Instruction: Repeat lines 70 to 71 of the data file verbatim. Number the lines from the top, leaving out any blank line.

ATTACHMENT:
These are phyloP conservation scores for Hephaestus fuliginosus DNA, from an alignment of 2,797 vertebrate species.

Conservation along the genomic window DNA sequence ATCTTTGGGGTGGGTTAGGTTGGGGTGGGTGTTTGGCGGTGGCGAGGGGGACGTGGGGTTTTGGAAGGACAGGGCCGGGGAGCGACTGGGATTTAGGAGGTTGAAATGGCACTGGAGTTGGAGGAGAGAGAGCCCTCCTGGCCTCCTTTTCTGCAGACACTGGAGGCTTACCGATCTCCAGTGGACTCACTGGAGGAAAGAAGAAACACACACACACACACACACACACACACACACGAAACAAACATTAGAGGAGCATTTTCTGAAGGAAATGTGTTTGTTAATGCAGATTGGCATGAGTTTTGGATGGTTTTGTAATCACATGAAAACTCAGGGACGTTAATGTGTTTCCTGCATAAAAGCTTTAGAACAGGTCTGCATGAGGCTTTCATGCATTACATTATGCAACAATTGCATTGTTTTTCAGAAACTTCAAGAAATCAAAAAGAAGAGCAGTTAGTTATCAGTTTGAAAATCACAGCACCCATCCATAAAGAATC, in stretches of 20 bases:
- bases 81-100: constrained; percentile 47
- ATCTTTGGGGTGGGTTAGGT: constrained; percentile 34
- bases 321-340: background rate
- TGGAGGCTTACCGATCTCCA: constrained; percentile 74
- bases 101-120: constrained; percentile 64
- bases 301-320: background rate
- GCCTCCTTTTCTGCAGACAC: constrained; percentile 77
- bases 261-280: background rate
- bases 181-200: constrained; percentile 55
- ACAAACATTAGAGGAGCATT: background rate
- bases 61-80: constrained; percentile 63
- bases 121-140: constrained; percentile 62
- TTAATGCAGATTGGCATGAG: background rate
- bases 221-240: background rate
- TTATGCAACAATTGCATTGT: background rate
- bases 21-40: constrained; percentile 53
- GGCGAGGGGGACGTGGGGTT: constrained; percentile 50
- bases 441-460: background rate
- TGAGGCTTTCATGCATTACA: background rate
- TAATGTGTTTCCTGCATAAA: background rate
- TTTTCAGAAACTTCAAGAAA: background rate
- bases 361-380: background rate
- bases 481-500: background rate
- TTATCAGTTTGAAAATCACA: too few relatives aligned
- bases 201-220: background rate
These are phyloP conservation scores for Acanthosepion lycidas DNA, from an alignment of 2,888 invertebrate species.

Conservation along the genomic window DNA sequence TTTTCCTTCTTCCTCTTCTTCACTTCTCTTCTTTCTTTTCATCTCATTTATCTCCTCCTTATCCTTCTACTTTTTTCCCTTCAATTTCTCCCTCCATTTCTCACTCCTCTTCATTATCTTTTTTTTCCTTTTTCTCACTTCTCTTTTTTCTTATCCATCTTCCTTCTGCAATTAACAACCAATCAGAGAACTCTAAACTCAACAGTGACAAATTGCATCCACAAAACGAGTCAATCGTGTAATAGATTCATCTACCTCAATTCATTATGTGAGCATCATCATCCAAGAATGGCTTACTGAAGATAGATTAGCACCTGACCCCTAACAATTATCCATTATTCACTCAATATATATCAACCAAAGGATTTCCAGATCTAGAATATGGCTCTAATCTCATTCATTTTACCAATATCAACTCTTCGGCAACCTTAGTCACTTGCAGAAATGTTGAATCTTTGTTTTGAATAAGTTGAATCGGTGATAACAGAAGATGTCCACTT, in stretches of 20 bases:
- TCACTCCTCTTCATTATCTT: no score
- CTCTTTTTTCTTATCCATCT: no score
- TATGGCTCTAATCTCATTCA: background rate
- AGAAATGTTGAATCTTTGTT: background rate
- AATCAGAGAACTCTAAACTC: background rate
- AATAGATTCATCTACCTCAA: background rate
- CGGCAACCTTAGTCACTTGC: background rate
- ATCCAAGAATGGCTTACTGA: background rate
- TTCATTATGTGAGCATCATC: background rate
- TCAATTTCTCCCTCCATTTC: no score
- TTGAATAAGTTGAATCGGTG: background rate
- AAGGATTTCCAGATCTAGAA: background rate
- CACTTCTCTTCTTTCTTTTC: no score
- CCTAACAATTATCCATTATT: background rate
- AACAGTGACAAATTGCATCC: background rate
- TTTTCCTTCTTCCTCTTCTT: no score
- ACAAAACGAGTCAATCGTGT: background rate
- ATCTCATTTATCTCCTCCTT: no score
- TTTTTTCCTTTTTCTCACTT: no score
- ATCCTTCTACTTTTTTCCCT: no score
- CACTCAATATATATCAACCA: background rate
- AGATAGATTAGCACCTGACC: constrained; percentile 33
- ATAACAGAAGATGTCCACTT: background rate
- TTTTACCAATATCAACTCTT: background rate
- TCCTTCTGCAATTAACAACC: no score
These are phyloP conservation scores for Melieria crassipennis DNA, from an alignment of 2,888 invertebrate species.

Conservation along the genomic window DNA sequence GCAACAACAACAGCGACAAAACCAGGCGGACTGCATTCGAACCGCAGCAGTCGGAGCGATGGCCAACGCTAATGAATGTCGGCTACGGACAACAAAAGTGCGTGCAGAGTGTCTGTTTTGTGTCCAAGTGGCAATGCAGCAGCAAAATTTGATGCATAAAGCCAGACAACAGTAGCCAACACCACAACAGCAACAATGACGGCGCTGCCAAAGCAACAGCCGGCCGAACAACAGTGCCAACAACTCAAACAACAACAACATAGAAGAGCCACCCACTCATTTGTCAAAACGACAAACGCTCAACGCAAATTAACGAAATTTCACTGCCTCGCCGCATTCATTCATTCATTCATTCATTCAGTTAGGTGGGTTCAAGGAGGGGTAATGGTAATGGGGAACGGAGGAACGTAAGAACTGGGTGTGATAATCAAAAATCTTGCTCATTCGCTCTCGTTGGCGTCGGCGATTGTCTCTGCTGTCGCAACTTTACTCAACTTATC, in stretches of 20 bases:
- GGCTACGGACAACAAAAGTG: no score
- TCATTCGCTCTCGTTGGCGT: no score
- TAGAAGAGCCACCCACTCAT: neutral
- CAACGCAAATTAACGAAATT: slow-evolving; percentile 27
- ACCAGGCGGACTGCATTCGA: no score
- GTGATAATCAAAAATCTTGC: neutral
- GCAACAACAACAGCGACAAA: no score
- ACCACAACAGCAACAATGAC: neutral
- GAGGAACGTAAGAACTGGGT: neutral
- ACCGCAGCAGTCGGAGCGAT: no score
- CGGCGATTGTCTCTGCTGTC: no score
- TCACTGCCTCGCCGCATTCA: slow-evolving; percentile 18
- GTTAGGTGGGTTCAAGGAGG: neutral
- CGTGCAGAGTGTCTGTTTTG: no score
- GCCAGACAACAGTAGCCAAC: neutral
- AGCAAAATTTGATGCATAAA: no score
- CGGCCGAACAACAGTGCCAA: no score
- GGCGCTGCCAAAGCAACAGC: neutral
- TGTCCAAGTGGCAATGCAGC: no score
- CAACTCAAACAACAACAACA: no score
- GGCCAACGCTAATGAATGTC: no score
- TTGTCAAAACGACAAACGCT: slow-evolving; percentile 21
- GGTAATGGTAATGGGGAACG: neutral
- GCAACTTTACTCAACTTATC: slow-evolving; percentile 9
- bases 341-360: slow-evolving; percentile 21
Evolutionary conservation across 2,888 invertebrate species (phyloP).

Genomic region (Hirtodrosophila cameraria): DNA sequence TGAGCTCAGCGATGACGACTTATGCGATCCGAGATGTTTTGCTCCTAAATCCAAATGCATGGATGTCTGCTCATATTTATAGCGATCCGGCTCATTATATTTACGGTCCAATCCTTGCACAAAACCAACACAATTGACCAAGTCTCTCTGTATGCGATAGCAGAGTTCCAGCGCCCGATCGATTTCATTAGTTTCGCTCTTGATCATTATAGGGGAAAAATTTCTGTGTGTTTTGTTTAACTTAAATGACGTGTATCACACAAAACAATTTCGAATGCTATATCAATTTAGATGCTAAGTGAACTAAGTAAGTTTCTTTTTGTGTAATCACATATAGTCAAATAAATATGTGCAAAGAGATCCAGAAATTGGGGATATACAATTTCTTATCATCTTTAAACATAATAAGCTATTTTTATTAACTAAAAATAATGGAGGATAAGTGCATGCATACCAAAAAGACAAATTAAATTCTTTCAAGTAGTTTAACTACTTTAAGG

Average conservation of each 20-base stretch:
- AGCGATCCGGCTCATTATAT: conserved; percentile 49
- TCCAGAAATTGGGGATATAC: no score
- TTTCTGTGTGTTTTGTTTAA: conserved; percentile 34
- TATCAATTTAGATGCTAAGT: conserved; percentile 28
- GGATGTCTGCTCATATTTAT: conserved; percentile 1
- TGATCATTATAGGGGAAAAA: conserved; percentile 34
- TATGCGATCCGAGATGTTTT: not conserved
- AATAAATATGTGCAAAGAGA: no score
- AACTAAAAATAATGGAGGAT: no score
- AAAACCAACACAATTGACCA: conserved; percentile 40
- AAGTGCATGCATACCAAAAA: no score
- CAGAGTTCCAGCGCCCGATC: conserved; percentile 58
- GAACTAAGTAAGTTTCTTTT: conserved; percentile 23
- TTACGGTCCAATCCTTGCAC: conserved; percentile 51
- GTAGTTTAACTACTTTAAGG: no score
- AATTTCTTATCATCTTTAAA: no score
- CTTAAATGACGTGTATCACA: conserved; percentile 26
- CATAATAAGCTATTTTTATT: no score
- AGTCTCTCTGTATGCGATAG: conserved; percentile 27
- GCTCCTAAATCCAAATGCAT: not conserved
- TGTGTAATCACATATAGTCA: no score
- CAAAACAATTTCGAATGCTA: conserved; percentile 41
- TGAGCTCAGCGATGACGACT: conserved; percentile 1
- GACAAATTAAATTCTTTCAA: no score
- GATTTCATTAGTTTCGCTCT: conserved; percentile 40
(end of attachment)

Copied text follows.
- CGTGCAGAGTGTCTGTTTTG: no score
- GCCAGACAACAGTAGCCAAC: neutral